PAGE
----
Tuesday, June 27, 2023

Back to the Planet of the Apes: ep 10 "The Interrogation"

 "The Interrogation"
Airdate: November 15, 1974
Written by Richard Collins
Directed by Alf Kjellin
Synopsis: Burke is captured by Urko's soldiers and Zaius allows an ape scientist who has been studying ancient human brainwashing techniques to experiment on him. If she should fail, however, Urko plans to kill the astronaut. Galen and Virdon race against time to save their friend, but to do so requires the help of Galen's estranged parents.

Trey: This episode seems to me the most "1970s" of the episodes we've seen. I don't mean "1970s TV," but something that sort of plays to concerns of the time. "Brainwashing" in this case.

Jason: With cancelation looming, i almost wish they would gone in heavy with other prominent 70s tropes. Might as well throw in UFOs, Bigfoot, and "split personalities" at this point. 

Trey: A bigfoot episode would have been awesome.

Jason: What might have been! 

Trey: Regarding brainwashing, it's a rare strictly comedic moment for this show when Wanda has to explain to an incredulous Urko that brainwashing does not in fact require the removal of the brain from the skull.

Jason: Urko has been reading Gorilla of Fortune magazine instead of keeping up with scientific journals.  Call me an Urko fanboy if you must, but he's always a highlight. My favorite moment came when he intervened in Wanda's enhanced interrogation to gratuitously slap Burke around a bit. "I'm just trying to help!" 

I can't fault him for taking out some of his colossal frustration on one of the humans who has made a fool of him again and again!

The tone of this episode feels like it's skewed into open silliness. The last time I got this sense was when the stock footage shark menaced the spear fishing operation a few episodes back. Speaking of which, I noted the use of net technology in Burke's capture. They've got nets but must lack the imagination to employ them for anything other than human suppression. 

Trey: You are obsessed with those nets! Anyway, in another call back, We also get references to the lobotomy treatment given to Landon in the 1968 film.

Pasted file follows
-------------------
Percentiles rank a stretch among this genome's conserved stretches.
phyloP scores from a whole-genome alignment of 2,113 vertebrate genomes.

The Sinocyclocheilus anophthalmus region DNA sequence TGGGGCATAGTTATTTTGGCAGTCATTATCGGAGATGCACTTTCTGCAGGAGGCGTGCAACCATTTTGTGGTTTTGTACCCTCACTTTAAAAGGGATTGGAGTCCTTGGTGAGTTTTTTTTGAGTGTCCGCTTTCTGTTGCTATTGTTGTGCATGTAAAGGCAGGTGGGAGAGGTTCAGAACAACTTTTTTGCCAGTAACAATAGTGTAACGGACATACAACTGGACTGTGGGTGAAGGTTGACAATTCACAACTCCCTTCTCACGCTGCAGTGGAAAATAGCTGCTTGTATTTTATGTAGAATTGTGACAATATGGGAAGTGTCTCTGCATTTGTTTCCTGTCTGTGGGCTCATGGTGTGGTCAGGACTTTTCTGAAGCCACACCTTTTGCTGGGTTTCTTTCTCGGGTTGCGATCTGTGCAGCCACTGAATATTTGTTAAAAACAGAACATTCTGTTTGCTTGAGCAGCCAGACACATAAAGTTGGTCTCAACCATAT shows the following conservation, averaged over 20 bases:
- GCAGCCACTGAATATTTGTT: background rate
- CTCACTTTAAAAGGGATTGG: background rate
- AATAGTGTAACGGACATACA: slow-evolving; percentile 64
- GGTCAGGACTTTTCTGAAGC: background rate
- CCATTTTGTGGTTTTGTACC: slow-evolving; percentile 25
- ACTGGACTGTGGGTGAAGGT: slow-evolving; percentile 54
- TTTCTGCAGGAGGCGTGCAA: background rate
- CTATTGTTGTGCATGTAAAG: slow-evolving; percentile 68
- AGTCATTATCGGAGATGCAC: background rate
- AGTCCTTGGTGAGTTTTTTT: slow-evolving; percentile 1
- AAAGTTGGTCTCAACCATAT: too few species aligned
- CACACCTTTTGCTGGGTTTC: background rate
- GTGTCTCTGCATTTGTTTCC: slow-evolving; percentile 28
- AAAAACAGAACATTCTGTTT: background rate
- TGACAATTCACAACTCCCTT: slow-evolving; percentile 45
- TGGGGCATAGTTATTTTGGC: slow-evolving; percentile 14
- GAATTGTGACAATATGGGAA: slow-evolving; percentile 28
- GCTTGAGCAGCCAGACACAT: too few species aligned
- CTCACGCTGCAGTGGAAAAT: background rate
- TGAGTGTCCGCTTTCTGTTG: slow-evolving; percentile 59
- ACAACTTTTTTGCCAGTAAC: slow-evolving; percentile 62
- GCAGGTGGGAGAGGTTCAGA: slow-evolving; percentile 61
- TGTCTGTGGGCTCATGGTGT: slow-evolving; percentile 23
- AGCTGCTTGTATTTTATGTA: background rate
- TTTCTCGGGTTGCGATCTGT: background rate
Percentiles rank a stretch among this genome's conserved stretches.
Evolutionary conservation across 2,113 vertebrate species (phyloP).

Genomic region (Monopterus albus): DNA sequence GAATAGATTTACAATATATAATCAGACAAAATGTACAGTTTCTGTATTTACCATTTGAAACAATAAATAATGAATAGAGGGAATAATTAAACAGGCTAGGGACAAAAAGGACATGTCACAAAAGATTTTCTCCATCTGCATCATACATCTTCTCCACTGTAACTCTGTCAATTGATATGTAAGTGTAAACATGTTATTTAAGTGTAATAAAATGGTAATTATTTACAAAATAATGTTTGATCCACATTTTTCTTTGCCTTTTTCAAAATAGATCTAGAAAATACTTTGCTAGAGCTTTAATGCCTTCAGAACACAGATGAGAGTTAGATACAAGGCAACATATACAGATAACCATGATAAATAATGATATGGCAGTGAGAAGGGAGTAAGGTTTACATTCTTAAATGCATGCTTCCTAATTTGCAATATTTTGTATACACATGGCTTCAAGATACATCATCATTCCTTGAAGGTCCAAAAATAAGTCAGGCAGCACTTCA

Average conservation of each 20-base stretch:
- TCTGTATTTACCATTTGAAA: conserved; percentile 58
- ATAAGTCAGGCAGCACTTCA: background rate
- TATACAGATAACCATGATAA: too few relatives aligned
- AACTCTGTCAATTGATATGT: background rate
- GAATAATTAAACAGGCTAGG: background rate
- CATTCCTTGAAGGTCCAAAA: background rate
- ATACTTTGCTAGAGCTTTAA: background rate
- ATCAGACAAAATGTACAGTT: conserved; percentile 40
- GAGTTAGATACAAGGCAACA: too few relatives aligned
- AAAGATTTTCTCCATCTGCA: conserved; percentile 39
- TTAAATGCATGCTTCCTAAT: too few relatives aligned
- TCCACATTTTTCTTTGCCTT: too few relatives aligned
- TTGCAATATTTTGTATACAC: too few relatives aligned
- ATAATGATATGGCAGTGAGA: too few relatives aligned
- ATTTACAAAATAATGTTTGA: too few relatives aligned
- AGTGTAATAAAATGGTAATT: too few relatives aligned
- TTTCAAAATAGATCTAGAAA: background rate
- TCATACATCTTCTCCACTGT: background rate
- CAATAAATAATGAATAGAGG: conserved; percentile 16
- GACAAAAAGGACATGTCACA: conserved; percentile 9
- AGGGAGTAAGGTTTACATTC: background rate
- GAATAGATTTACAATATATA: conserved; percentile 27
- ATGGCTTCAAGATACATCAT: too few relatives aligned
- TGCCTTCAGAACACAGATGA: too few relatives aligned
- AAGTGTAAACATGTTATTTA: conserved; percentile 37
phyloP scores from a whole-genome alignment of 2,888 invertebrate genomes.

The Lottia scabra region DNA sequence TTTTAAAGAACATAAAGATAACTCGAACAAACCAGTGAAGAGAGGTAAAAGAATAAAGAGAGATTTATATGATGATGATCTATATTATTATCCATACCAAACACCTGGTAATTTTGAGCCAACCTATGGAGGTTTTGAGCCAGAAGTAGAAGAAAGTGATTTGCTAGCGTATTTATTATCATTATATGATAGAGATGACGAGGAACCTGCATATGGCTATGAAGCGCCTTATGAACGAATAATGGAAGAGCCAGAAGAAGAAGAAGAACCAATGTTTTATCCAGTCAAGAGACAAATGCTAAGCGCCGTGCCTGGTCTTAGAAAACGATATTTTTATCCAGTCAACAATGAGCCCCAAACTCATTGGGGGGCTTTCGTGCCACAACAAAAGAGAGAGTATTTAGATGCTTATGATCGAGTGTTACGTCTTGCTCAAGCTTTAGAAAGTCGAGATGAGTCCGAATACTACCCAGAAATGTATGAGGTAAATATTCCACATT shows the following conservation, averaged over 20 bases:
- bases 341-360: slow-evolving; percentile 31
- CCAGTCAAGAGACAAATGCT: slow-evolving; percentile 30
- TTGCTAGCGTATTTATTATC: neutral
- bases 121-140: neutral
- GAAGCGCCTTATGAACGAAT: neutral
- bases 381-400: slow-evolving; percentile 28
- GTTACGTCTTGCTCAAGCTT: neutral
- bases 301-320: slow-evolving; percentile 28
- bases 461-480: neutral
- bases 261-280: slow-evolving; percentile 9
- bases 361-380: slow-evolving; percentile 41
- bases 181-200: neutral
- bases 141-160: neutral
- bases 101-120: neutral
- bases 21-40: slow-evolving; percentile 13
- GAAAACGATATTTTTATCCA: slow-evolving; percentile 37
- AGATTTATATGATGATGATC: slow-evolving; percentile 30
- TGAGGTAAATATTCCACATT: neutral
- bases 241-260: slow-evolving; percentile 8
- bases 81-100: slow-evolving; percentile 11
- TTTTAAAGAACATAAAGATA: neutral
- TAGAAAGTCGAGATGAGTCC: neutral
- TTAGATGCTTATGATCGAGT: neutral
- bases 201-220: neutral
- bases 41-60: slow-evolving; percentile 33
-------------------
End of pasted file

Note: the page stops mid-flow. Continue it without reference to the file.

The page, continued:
Jason: "Removal of the Front Bump," as the procedure is known amongst the apes. The crude diagram of the human brain they reference lets us know just how far along they are in their understanding. 

Trey: Zaius seems much more cavalier sharing ancient human knowledge in this episode. Before he basically felt like no one should see it, now he's okaying its experimental use.

Jason: It's as if they're all coming a bit unglued as the astronauts whittle away at their cherished beliefs. Urko keeps it real - lobotomize or destroy all as-tro-nauts!

Trey: It's interesting to meet Galen's parents, who must, despite their love, be so disappointed since he threw away a chance to be Zaius' right-hand ape to become a radical and fugitive. Since this is TV, though, they have to support him despite their disagreements.

Jason: The fact that Galen's dad is able to hold on to elected office with a fugitive son running around says something about the state of ape politics, but I don't know what. Galen's garden conversation with his dad was so mature and reasonable it makes a decent case for ape supremacy.

Trey: Could this be TV's first interspecies kiss? (Well, guess technically Star Trek has a bunch of them, but everyone involved looks human.)

Jason: I haven't checked, but Lassie or Rin Tin Tin might hold the record. Maybe that robot in Lost in Space got a friendly peck on his metal cheek? Anyhow, Wanda, our first truly diabolical female ape villain, seemed pretty swept up in the moment.